Mishi and Taka make a good mismatched pairing, the warrior and the healer both endowed with Kiso – a kind of magical power (or midichlorian count?) – but linked to different elements, fire for combat and water for healing. They hold their own as protagonists and do make the reader worry about them in a setting that feels fresh – even though, or perhaps because, it draws so heavily on a Japanese aesthetic.
I’m not sure if it’s because we’ve had other books in the competition that have perhaps represented that aesthetic in more detail, but I didn’t feel the setting was all that fresh sorry Theo!
You’re probably right Beth. In my reading order this was the first finalist that I came to with a far eastern type setting, which may have swayed my impression towards the favourable end.
I wanted to like the other characters more, but – while distinctive – they lacked the subtle nuances on which to hang my affection, defined by their roles, more than who they were. The fiery dragon trainer, the wise old sensai, the treant like tree spirit and the grieving grandmother with a secret plan. They work well enough as an ensemble to deliver an engaging story, that was a pleasant read. However, I would have liked to see them express more complex rationales, intricate depths of backstories that could lift them clearer of the trap of tropes.
It’s interesting that you say that, Theo. I’ve been struggling to place why I haven’t felt more attached to either of the two protagonists – especially since both are sympathetic and engaging in their own ways – and I think it’s because of this lack of depth and nuance throughout. Rather than fleshed-out characters, everyone feels more like the concept of a character. For me, a large part of this is also because a lot of the key events – and character-defining moments – happen off-page. It isn’t until much later in the book that we see our heroes start properly forming relationships with other characters; instead of developing a bond with Ami and Sachi, we instead have to wait until halfway through the book to see Mishi befriend Kusuko and Katagi. And while Taka does have limited interactions with side characters like Kiko, Tsuku and Yasuhiko (who are an awesome elderly couple), the reader never actually gets to witness the supposed ‘core’ of her development – i.e. Yanagi’s training, not to mention Taka’s entire ability to communicate with animals. It’s frustrating; I was given all these reasons to be invested in both characters, and I wanted to be invested in them, but too much of their development was told rather than shown, and so I found my connection with them to be sadly limited.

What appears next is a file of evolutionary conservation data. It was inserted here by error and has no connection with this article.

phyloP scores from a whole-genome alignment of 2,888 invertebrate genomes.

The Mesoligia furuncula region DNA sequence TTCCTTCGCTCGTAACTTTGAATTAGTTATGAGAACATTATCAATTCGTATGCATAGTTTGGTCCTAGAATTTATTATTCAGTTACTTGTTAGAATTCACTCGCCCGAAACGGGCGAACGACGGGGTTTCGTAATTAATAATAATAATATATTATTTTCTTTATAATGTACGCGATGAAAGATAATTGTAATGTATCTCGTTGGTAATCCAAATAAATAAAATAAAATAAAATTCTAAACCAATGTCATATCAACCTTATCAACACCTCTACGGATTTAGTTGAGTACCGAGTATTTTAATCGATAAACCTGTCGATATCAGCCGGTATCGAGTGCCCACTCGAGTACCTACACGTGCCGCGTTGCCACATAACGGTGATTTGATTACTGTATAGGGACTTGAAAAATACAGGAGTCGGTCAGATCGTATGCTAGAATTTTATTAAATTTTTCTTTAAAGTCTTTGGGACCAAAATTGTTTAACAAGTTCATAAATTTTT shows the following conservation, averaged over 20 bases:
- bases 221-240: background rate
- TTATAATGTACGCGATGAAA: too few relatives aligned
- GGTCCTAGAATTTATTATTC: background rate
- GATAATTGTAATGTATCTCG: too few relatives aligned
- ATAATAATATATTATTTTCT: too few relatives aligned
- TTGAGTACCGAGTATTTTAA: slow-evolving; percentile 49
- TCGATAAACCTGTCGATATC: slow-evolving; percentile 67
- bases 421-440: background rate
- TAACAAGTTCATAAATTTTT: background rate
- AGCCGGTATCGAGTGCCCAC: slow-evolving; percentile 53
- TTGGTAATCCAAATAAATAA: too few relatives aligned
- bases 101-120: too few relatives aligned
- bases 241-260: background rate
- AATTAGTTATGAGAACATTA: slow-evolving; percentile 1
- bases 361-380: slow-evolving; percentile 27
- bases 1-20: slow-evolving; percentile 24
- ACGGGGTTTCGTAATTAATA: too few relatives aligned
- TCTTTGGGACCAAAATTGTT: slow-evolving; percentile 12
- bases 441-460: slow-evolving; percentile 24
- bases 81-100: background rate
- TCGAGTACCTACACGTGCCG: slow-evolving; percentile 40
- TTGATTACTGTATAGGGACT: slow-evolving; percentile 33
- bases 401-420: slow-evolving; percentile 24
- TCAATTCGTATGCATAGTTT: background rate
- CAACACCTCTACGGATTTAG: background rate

I didn’t connect with these characters at all unfortunately, and I had put it down to the flickering jumps in time and between perspectives; but what you both say also makes so much sense. Normally, I don’t have a problem with multiple PoVs and jumps in time at all – it’s quite a strong staple of fantasy books! But I felt the jumps were so frequent, that just as I was getting used to a character, we left them for the other one, and when we came back to them there’d be another jump in time so there’d be a whole new scenario to get used to. I thought that was why I struggled to connect to them, because I felt I was constantly getting to know them, however it would have been possible to have a stronger sense of them had they been, as you say Laura, fleshed-out. I think it would have worked much better had we stayed with one girl for some time, then switched to the other girl and gone back in time – rather than flicker between the both whilst keeping on the same time line?
Thoughts on… PLOT/STRUCTURE/PACING
(Slow start? Hard to keep up? Does the author use flashbacks/POV shifts? Do these work well or not? Did each chapter keep you turning the pages?)
McClain has a tendency to skip over parts of action, as though in editing she has decided to delete whole chunks. For example we discover we jump to one character from a scene of grief to a scene some months later where she has affected an escape which we did not see and only get told about when she related it to a third character many pages later. It’s an odd feature though it does work – and I’m all for economy in writing, if you can cut something and still preserve the story then you probably should cut it. But these occasional leaps are still unusual enough to surprise.
This was one of my biggest issues with the book. As I mentioned above, the sheer amount of important events that happen off-page left me frequently feeling as though I’d missed something. By not permitting the reader to witness some of the protagonists’ life-altering decisions (and the thought processes/entire run-up to those decisions), such as Taka’s escape, the author denies us the satisfaction of a full character arc and instead makes her heroes increasingly hard to relate to or sympathise with.
That’s not to say I wasn’t rooting for Taka and Mishi the whole time; just that it was more on principle than on a personal or emotional level.
Yes, well put, Laura, it is very much a matter of principle that makes the reader want to see the ill-treated women (and their male allies) triumph in a world of institutionalised misogyny.
We miss important scenes, and instead get an agonisingly over-detailed description of Mishi scaling a cliff…
The plot as a whole is coherent but for me the part of the book that didn’t live up to the promise of its premise and its world. The good guys’ central plan just seemed too weak an idea on which to hang a rebellion, still less a whole book and it made the convergence of everyone on the final denouement feel a bit contrived.